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Bird's eye view of an Employer : Workday Culture

Change the job specifications to key activities list that a job seeker will do as an employee. Give everyone equal opportunities to work their passion. Start hacking passion and not mere job specifications. Companies also exhibit great work culture during the hiring process but a workday culture helps in visualizing work by minimizing mismatches between employers and employees.

Photo of priyanka botny
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The idea is to explain the key activities for a required job rather than defining strict job role specifications. Most of the entrepreneurs have an insight story that tells about the mismatch between their passion and the job specifications and thus they became their own boss to create their own jobs based on their interests/passion. 

How will it work? 
Use "Communication Design" in terms of identifying the right candidate for the job. Candidates are not previously trained to do the exact work as specified by companies. They are usually educated about their life experiences, work process and are looking for a change in job.
Workplace creation: 
Everyone would love to work in an environment that covers Social, Mental, Physical, Emotional, Spiritual and Environmental checks that helps the employee work effectively and is a major motivation factor. 

Key Findings:
"Explaining a typical workday culture (just like work culture ) to employees for a specific job using videos, pictures or even experiential maps (communication design) will help job seekers visualize a typical work day after being recruited and most of all help employers to build a workforce i.e strong, passionate, spending extra hours to complete work, intrinsic motivation, self-esteem, coordination, manage like-unlike minded people and most of all managing attitudes of people. "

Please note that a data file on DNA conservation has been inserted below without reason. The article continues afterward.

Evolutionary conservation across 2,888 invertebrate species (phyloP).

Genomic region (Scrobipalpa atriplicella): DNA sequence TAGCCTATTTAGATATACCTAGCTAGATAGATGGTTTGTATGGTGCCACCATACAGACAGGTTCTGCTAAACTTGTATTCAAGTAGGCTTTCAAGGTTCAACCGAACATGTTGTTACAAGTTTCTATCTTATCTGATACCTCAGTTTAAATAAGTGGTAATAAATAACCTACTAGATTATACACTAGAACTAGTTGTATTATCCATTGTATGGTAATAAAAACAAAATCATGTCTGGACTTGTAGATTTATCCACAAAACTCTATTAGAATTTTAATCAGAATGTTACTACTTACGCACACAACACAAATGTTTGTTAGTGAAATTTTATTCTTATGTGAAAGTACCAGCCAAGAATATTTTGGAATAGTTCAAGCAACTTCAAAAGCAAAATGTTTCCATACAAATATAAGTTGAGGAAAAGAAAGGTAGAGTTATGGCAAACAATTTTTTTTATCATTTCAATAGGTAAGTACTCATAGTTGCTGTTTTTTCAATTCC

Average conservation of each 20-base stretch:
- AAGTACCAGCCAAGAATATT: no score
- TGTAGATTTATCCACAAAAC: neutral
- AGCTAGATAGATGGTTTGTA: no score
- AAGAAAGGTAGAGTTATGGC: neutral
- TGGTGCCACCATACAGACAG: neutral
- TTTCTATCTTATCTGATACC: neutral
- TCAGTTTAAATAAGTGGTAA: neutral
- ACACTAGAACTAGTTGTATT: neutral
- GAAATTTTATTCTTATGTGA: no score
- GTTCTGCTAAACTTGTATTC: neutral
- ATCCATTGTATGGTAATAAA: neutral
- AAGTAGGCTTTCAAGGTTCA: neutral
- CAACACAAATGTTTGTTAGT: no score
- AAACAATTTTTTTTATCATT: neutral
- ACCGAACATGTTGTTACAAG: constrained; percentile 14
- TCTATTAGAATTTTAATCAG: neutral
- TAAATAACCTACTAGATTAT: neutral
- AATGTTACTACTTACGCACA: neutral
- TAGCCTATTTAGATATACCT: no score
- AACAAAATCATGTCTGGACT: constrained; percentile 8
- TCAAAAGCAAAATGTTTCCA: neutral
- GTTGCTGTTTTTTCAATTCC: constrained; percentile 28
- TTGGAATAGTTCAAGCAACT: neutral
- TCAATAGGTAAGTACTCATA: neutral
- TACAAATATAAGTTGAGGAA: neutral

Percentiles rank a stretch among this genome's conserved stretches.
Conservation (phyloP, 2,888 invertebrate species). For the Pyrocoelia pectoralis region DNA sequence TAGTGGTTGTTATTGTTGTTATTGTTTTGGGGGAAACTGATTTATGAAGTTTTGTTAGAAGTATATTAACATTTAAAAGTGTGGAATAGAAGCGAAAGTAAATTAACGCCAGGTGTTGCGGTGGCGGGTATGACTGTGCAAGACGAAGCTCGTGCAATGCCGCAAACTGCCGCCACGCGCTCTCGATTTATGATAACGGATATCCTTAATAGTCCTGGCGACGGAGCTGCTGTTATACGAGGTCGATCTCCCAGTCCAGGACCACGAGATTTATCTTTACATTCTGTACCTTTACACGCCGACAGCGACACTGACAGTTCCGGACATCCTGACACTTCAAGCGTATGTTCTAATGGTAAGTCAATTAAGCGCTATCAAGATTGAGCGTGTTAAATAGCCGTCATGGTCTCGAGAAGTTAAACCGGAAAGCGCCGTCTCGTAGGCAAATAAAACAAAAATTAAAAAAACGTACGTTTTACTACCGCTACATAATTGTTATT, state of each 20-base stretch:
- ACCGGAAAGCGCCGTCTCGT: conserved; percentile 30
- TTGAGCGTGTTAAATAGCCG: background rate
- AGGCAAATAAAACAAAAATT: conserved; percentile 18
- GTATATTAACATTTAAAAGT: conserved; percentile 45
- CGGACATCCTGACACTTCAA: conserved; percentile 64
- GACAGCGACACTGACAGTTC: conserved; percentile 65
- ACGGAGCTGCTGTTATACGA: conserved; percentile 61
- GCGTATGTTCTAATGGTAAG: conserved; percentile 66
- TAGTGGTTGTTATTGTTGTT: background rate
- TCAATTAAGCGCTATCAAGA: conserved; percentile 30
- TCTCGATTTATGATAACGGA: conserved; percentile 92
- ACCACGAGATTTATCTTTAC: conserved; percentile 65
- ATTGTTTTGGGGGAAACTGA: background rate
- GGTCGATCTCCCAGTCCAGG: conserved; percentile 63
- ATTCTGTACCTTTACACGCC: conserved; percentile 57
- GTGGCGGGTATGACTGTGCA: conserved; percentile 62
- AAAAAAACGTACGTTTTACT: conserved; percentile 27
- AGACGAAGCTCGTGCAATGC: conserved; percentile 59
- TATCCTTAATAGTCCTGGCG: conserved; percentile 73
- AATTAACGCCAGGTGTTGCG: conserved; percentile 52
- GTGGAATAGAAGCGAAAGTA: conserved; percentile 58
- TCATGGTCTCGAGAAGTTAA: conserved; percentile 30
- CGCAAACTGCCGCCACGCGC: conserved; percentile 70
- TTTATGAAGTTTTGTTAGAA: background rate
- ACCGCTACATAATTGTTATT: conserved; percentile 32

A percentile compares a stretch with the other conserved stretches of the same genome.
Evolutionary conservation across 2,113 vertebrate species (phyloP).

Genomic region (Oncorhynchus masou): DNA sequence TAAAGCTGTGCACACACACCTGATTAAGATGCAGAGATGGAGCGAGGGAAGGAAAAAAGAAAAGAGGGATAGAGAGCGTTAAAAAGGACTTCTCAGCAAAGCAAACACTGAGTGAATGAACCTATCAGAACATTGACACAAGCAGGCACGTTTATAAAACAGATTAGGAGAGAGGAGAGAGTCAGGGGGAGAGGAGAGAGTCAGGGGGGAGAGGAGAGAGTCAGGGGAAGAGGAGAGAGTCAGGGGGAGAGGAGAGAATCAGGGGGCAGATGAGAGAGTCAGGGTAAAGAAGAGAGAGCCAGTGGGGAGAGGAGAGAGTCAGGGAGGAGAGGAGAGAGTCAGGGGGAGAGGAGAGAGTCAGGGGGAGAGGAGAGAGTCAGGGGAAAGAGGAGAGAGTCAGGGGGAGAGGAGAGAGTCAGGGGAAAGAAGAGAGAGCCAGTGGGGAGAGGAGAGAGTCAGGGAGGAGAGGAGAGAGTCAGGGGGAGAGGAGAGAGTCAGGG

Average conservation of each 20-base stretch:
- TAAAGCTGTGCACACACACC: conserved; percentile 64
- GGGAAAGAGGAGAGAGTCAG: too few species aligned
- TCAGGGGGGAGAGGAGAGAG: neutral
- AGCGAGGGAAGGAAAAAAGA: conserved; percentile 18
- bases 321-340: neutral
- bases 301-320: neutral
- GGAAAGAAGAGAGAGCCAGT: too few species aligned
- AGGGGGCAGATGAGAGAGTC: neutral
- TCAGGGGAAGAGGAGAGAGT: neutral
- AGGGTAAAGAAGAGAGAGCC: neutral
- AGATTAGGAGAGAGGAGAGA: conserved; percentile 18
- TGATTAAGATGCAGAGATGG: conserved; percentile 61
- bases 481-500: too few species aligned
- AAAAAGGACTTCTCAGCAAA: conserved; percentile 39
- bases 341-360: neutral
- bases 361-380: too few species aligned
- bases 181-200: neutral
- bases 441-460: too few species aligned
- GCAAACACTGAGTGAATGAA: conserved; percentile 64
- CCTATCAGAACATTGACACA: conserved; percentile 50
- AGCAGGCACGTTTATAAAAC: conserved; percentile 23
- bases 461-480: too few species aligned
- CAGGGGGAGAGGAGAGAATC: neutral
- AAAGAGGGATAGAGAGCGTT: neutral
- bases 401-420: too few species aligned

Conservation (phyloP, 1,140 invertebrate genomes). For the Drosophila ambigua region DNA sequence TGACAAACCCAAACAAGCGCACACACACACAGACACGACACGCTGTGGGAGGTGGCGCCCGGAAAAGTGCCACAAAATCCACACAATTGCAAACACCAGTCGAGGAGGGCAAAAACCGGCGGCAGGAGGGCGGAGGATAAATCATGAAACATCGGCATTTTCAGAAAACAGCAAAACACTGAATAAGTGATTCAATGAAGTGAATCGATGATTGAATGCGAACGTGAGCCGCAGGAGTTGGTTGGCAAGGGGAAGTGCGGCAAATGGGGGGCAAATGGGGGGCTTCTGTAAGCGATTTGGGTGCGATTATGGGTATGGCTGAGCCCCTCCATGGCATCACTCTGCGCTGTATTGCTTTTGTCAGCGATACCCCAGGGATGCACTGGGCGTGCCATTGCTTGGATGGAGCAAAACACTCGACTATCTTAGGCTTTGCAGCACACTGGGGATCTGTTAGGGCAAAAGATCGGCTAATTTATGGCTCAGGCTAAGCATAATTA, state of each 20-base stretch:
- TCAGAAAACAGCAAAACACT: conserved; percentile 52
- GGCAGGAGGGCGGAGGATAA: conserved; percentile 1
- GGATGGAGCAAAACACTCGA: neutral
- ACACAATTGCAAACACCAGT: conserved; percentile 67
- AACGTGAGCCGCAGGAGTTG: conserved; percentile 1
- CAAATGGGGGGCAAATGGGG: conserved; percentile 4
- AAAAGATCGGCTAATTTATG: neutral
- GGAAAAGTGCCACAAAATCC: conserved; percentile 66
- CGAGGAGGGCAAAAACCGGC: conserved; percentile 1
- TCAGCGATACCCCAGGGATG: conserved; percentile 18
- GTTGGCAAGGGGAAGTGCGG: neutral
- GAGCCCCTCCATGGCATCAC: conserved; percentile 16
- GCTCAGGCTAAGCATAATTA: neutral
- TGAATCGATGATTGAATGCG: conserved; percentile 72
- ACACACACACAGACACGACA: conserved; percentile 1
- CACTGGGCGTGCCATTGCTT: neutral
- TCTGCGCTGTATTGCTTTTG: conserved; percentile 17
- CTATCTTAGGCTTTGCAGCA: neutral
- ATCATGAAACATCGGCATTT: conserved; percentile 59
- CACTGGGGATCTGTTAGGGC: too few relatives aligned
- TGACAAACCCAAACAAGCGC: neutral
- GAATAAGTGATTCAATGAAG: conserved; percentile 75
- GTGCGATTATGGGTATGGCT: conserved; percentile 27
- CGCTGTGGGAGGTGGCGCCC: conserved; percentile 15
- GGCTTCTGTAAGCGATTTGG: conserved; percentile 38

A true story: A typical job seeker was hired for an engineering job. His key activities were to utilize time in tracking progress of the product, run test cases, develop test cases, report bugs as he has a high school diploma in Science with on the job training experience of 3 months at a small scale company. He performed welding, reporting defects, notifying the product designing to fix the edges and check for correctiveness. He was motivated by the life-cycle of testing products. He was not trained to work as a Software Test Engineer but hired as one. He enjoyed working in an environment that helped him with open communication, speaks local language, deploys test cases by looking at his peers, raised bugs for fixing them and he was satisfied with his job. This happened only because he was giving the opportunity to work as a Software Test Engineer irrespective of his quality of education or work ex.